The Copyright, The Public Domain and The Heirs

Novels made into film adaptations have become the go to means of producing for new films in the entertainment industry. Film adaptations of novels have led to many legal disputes over the years. These disputes are based on if copyrights are still protected or are the works in the public domain, due to the works dating prior to 1923. Adding to this heated dispute lets add some more fuel to the fire by reviewing some of these cases in detail. There are a lot of works out there in the entertainment market related to the character Sherlock Holmes. Works such as feature length films and the TV show Elementary, which is based current day in New York City. What most people don’t know is that the character Sherlock Holmes was first introduced in 1887 and was featured in four short novels and 56 short stories dating from 1887 to 1927. The question that is constantly disputed is whether Sherlock Holmes is in the public domain or not. Based on changes to our US copyright act everything prior to 1923 is in the public domain, which is where most of the confusion stems from with the character Sherlock Holmes. With that being said, the characters Sherlock Holmes and his sidekick Dr. Watson’s relationship on what they did and how they worked together were created prior to 1923. However, the estate of Sir Arthur Conan Doyle, is saying between 1923 and 1927 versions of the Sherlock Holmes story, are being featured in the current book scheduled for publication by random house.

Lets first mention that the current U.S. law is, life of the author plus 70 years or 95 years after publication, whichever is earliest. Leslie Klinger, a Sherlock Holmes expert who was a consultant on the Warner Bros recent two films brought this case too Illinois federal court. Klinger is hoping for a candid judgment stating that the copyrights have expired on the Sherlock Holmes story elements. Klinger also wants a ruling that relinquishes the Doyle estate from further proclaiming certain rights. The reason this case has landed both parties in court stems from the Doyle estate contacting Klinger and Random House. The Doyle estate is demanding a license agreement be made for the novel that is in preparations called In the Company of Sherlock Holmes, which is a sequel to the first installment called, the Annotated Sherlock Holmes. Many people from Klinger’s group believe the estate holds no valid rights on Sherlock Holmes. However, to avoid court troubles Klinger, attempted to make a deal with the Doyle estate, but ultimately received no deal. The confusion of Sherlock Holmes is based on the various publications between 1921 and 1927 that comprise The Case-Book of Sherlock Holmes. This is a case that will most definitely carry on into the future. Hopefully the result will benefit the public domain, which will benefit the world. This will allow the Sherlock Holmes works from between 1921 and 1927 to be used without a license. This may come to past, due to the character elements of this publication being fleshed out prior to 1923.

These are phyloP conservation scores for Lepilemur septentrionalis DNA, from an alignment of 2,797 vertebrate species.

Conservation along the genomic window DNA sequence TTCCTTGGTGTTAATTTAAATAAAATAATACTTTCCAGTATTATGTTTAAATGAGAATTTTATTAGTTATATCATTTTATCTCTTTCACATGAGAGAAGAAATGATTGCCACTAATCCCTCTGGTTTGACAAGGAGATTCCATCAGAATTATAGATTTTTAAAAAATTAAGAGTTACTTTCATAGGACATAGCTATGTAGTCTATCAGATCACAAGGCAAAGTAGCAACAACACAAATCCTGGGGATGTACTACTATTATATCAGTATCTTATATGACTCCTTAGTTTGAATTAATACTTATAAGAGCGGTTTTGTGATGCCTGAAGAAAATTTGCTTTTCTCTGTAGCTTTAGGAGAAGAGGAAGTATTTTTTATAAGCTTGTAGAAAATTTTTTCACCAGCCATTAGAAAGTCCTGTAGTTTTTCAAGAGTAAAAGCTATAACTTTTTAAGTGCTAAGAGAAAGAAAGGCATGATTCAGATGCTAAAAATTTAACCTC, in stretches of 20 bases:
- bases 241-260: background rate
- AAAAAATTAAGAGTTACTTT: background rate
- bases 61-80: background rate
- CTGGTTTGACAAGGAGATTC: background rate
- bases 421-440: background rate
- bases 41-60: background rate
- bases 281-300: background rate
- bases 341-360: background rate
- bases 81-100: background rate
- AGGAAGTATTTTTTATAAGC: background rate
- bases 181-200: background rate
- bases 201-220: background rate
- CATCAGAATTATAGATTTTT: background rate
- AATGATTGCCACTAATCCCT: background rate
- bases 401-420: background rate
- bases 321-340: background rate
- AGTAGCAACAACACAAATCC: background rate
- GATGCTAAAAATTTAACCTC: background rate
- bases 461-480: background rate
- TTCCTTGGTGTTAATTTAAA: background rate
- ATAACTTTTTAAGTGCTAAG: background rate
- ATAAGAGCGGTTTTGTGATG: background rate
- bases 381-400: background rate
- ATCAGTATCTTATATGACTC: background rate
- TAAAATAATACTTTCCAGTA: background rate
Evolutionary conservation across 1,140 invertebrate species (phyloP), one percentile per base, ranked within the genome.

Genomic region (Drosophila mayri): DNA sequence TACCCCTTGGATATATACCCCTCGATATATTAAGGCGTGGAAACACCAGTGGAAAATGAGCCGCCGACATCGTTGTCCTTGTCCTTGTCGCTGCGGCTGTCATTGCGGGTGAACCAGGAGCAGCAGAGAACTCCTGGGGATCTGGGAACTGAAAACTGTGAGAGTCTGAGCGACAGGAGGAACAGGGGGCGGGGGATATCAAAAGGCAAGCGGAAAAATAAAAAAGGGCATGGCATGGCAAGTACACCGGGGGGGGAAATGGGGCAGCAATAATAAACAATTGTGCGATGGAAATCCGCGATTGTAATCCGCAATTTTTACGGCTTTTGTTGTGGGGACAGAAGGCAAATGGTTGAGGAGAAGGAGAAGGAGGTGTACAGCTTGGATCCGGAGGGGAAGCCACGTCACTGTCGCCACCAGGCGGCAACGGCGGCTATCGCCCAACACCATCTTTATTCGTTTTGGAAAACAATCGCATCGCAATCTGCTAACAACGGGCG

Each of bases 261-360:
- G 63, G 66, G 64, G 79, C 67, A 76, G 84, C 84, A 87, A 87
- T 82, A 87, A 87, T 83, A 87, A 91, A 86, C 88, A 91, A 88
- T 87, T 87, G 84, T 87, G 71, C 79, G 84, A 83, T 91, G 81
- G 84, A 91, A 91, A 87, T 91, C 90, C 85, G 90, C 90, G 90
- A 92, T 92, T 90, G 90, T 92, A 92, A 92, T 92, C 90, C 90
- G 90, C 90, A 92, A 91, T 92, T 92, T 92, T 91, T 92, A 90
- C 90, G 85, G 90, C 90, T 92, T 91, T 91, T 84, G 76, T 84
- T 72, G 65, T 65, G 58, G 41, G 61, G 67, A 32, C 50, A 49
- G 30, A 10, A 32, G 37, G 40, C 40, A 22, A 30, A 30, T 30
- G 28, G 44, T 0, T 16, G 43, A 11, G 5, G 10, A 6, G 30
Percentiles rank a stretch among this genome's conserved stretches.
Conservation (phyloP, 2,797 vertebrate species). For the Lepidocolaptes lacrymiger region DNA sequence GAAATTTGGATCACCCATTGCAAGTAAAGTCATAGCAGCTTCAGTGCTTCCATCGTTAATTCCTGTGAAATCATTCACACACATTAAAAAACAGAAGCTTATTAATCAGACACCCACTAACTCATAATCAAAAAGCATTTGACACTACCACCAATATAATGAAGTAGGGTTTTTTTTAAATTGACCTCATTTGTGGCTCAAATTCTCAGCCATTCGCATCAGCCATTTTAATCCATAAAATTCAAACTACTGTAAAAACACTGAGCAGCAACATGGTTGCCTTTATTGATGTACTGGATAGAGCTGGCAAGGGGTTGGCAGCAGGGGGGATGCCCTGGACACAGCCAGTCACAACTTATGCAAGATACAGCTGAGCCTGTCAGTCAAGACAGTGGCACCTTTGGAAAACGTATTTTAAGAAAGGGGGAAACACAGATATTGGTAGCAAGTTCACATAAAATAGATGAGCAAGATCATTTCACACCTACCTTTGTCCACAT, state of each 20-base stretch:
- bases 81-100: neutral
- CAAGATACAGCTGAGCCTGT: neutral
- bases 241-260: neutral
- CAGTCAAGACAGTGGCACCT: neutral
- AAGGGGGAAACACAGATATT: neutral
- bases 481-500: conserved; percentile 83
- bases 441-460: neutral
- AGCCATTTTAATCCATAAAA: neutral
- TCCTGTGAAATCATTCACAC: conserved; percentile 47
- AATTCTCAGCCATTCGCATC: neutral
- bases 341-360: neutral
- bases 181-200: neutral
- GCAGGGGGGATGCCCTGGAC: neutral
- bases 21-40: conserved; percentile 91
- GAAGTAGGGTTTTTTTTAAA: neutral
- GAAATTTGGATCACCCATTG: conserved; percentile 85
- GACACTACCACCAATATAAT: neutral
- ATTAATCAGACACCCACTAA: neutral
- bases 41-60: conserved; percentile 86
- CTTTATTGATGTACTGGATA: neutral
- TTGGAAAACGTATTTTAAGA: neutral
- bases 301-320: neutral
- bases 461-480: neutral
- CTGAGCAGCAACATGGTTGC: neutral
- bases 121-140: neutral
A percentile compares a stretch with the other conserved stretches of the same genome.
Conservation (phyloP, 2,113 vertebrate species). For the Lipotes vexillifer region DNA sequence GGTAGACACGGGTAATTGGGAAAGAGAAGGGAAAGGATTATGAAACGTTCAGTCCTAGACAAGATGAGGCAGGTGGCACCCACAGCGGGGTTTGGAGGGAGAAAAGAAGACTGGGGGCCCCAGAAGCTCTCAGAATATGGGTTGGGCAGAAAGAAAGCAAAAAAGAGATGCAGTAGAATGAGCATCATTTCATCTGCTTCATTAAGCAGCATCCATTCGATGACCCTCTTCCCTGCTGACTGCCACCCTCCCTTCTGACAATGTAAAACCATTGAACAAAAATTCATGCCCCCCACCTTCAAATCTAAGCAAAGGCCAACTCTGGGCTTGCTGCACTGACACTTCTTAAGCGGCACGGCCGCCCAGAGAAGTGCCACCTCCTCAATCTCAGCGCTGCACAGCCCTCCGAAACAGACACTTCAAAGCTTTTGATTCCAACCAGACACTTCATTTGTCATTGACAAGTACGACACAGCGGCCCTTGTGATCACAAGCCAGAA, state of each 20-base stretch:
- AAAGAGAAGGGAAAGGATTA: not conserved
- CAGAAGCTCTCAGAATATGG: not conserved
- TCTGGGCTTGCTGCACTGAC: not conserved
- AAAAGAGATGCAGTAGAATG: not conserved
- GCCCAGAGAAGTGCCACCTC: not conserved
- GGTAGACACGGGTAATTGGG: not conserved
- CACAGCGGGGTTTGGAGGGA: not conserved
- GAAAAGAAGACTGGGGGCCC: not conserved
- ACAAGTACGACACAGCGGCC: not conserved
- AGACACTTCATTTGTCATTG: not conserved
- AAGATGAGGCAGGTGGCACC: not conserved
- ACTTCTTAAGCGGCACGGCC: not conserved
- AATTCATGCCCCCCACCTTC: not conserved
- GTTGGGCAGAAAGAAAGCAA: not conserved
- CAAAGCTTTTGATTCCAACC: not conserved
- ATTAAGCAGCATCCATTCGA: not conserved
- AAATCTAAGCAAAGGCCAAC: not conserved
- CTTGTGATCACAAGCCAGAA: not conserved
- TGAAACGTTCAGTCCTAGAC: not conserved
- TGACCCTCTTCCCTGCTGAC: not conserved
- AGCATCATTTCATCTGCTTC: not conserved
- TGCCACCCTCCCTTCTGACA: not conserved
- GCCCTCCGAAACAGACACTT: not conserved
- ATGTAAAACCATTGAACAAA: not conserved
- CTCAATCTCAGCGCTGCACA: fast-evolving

In a similar case, there is a dispute going on over the character Zorro rights. The story published in 1919 called the curse of Capistrano was the initial feature of the Zorro character. Filed in Washington federal court, a lawsuit is in play by Robert Cabell, who has published a musical titled Z The Musical of Zorro in 1996. Cabell’s musical is based on the author Johnston McCulley's first Zorro story published in 1919 along with Fairbanks film The Mark of Zorro. John Gertz, who owns Zorro Productions Inc. and has produced four of the Zorro films since the 1980s, in addition to that Gertz also has a musical of his own featuring Zorro. Cabell stated that after licensing his musical so that it can be performed in Germany over the summer, that Gertz threatened him with a lawsuit. In a ruling dating 2001, the judge said that it appears that works such as McCulley's story The Curse of Capistrano and Fairbanks's movie, The Mark of Zorro, both copyrights have already expired. However, it is stated by Cabell that despite the ruling in court, Gertz deceitfully obtained multiple trademark registrations on the character Zorro. This illegal action has undoubtedly led to preventing others from utilizing expired Zorro IP that resides in the public domain. With another threat issued by Gertz over Cabell’s musical, has led them both to court once again. This time Cabell is pursuing a testimony of non-infringement, an undying restrain reprieve, and a cancellation of trademarks currently held by Gertz.

When dealing in a business that thrives on works that are in the public domain, or even a novel film adaptation. Law is power, and knowing the law and your rights will take you that one step further. Dealing with works prior to 1923 or estates whom original authors have died, it is a good rule of thumb to know where you stand incase a litigation try’s to throw a wrench in your million dollar plans. Lastly, always check with either your copyright office or Trademark and Patent office to make sure you indeed have legal right over a work.


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